5 Construction stage

The construction stage is the most essential phase of the entire project. Most of resources and components are applied at this stage. Moreover, the final quality of the project directly depends on construction at the site. The purpose of the construction stage is to build a structure within arranged time and cost limits.


5.1 Time management and schedule planning

The project manager must plan, coordinate and control site operations. The construction planning covers time schedules with its subsequent monitoring, site organization, equipment and manpower plans, and material delivery (Austen 1984: 38). Time schedules that were made at the designing stage can not be implemented in some cases due to different circumstances, such as inclement weather, delays in material delivery, job accidents and equipment breakdowns. The management team must make significant efforts to control and analyze the progress of construction operations and undertake appropriate actions to bring the work in time with the schedule. Time management is normally based on job networks and schedules designed at the previous stage. Calendar dates for the start and completion of each activity must be calculated for day-to-day planning and controlling. This system provides an effective early warning tool to detect when and at which level the project may deviate from the schedule. The monitoring of time schedules is needed to measure and compare accomplishment dates of operations within the planned time.

In order to establish a hierarchy of schedules, schedules can be developed for the client, architect-engineers and the management team. The project manager must be provided with a list of key dates and activities in order to schedule monitoring. The contractor's team has to finish the construction in the designed period of time. In the event of delays the deadline for submission can be extended according to contract documents. The extension should be initiated by the contractor. The project manager must provide documentary justification, and determine who is responsible for delays and who will cover extra expenses. Schedule adjustment is not always possible therefore a simple rework of the overall plan may not be enough. In the event of serious delays project completion can exceed the time constraints. In cases when the client or subcontractors are responsible for delays, the contractor must be able to document the time extension and display the roles of responsible parties. In this case, a well-maintained network of construction operations can be an effective base is for analyzing the effects of delays and loss in total time (Clough 1991: 205).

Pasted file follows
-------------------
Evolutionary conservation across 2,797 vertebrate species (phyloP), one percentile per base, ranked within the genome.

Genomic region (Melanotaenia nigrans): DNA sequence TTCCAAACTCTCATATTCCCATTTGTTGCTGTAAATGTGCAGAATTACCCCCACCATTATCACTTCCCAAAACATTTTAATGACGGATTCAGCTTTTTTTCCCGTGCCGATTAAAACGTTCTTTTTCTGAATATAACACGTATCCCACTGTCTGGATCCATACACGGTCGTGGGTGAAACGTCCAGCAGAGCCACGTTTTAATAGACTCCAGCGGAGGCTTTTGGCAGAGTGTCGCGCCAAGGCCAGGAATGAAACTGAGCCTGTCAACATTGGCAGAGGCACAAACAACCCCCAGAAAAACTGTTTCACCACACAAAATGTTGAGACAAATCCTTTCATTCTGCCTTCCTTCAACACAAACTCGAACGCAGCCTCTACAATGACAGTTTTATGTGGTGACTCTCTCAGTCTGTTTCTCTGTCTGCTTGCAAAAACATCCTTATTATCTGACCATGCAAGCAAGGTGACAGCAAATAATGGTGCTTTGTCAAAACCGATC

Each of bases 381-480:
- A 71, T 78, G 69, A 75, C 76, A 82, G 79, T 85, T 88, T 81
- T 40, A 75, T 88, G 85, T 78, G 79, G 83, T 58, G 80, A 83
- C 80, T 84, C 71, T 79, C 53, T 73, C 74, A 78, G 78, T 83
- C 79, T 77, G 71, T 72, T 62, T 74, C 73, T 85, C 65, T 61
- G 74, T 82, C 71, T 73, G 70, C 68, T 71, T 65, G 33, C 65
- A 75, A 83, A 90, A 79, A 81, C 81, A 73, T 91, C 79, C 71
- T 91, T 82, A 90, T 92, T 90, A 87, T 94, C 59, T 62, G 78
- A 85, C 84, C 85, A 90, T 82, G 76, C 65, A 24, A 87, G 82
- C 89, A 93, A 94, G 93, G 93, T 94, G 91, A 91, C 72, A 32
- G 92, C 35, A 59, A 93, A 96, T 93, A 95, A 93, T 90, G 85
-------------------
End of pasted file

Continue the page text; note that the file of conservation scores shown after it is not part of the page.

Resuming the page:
5.2 Manpower management

Manpower management is based on labour requirements. The manpower is a crew of workers needed to maintain the planned project schedule. In planning manpower the project manager should follow the demands for labour for each activity and its available supply. The effective planning method is based on the evaluation of activities and specifically diverting labour from non-critical to critical activities. The manager can thus allocate available labor to different activities and minimize the time exceeds. Planning for the number of construction workers can be started by tabulating labor requirements for each activity. Manpower is estimated for each activity by multiplying the quantity of work by number of workers required. Total manpower need is calculated by summarizing all estimated labor workers.


5.3 Equipment management

On construction projects the implementation of plans and effective accomplishment of the schedule also depends on the quality of equipment management in the field. The management team must make proper selection of equipment. Moreover, it should provide a plan of the use and maintenance of the equipment on the job. Selected equipment should be able to demonstrate its best performance under specific work conditions. The manager has to meet up with senior mechanic and equipment suppliers to arrange required equipment delivery and to set up a plan of maintenance and repairs. In addition, regular fueling and exchanging of oils should be scheduled to reduce the risk of equipment breakdown. The management team should be informed about the exploitation of equipment by field supervisors. In some cases contractors may tend to overload equipment to achieve higher productivity. However, it may lead to unexpected breakdowns and consequently, to expensive repairs and shortage of the equipment's working life (Clough 1991: 172).